For example, imagine if three workers in a workplace of 1,000 decided to call a strike, but hadn't done the work to convince others to do it with them, and didn't recognize that other workers weren't ready for this kind of activity. If the three workers went ahead with their "strike," they would end up having to accuse their co-workers of being scabs, production would not be shut down, and the three would likely be fired, and certainly alienated from those who they ought to be trying to influence and encourage.
It's also the case that workers in non-unionized workplaces can and will organize strikes to win improvements in their conditions and to beat back attacks by their employer. However, again, this has to be organized by the workers themselves, with support and solidarity from other unions and activists.
For example, in July 2007, 100 mostly Latino workers at the Cygnus plant on Chicago's far South Side struck for two weeks to stop terminations based on verification of their immigration status–even though the workers didn't have the protection of the union. However, the strike came as the initiative of the workers themselves and required the support of immigrant rights activists and unionists to win. The workers decided to risk going on strike without any formal protection because they believed it was the only way they could win their demands and protect their jobs.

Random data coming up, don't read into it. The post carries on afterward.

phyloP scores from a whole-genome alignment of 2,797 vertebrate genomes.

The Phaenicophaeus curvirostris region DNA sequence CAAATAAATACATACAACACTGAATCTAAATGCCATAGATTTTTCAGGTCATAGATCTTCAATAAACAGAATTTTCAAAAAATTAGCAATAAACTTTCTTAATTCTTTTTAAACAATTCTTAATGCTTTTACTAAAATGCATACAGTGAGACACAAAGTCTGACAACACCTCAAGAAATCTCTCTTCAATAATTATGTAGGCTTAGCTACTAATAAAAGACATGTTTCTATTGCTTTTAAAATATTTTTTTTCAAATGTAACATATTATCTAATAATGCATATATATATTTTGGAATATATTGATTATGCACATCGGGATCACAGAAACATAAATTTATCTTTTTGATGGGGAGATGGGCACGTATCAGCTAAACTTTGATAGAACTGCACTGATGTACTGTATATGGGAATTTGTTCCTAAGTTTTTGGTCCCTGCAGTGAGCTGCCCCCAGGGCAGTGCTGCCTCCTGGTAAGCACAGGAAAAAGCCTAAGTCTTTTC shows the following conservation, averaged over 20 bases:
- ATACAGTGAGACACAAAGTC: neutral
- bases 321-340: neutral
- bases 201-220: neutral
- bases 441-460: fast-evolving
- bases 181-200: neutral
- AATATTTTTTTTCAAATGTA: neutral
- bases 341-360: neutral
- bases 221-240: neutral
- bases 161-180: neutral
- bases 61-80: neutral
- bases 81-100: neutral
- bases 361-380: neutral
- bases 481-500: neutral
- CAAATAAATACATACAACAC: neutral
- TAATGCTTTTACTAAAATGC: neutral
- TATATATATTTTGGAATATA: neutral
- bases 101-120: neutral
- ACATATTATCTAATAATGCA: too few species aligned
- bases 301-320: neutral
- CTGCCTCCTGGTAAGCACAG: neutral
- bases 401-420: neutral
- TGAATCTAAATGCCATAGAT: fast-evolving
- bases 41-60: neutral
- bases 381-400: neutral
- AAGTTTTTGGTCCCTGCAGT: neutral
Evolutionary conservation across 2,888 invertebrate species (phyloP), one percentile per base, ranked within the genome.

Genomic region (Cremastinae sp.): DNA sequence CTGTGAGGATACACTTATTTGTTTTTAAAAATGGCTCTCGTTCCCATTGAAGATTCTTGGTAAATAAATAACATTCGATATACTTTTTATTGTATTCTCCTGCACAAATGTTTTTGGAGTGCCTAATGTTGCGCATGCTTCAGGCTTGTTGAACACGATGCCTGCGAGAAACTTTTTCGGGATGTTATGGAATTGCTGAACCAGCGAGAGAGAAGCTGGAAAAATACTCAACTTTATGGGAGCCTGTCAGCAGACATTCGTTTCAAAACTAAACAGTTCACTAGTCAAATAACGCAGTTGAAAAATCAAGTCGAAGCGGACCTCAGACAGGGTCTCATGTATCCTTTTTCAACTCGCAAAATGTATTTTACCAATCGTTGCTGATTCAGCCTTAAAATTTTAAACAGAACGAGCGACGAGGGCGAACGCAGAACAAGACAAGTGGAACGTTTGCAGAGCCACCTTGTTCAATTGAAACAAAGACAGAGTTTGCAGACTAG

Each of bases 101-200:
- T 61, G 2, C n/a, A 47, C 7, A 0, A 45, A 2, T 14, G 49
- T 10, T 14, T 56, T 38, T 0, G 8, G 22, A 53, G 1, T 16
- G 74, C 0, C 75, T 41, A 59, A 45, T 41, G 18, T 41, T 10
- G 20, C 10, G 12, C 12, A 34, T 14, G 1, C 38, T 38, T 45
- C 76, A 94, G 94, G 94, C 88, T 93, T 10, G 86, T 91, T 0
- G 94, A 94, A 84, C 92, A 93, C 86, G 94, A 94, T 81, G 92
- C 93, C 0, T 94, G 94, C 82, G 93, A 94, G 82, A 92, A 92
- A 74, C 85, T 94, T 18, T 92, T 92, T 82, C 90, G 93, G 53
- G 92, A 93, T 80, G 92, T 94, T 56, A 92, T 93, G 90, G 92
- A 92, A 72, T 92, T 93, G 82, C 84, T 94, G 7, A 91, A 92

In 1886 and in 2006, one key to the success of the mass strikes and demonstrations in those years was the fight over specific demands. In 1886, the demand was for the eight-hour day. In 2006, it was to stop the criminalization of 12 million undocumented workers. Mass numbers of workers, whether organized previously or not, mobilized and acted in pursuit of a particular demand.
A general strike call disconnected not only from the social forces needed to stop production but from specific demands that are popular with wide numbers of workers is bound to be nothing close to a general strike. Right now, there isn't one central demand that could galvanize strike action on May Day. This doesn't mean there never will be such a demand–but it won't come about because a small group of people promote a slogan.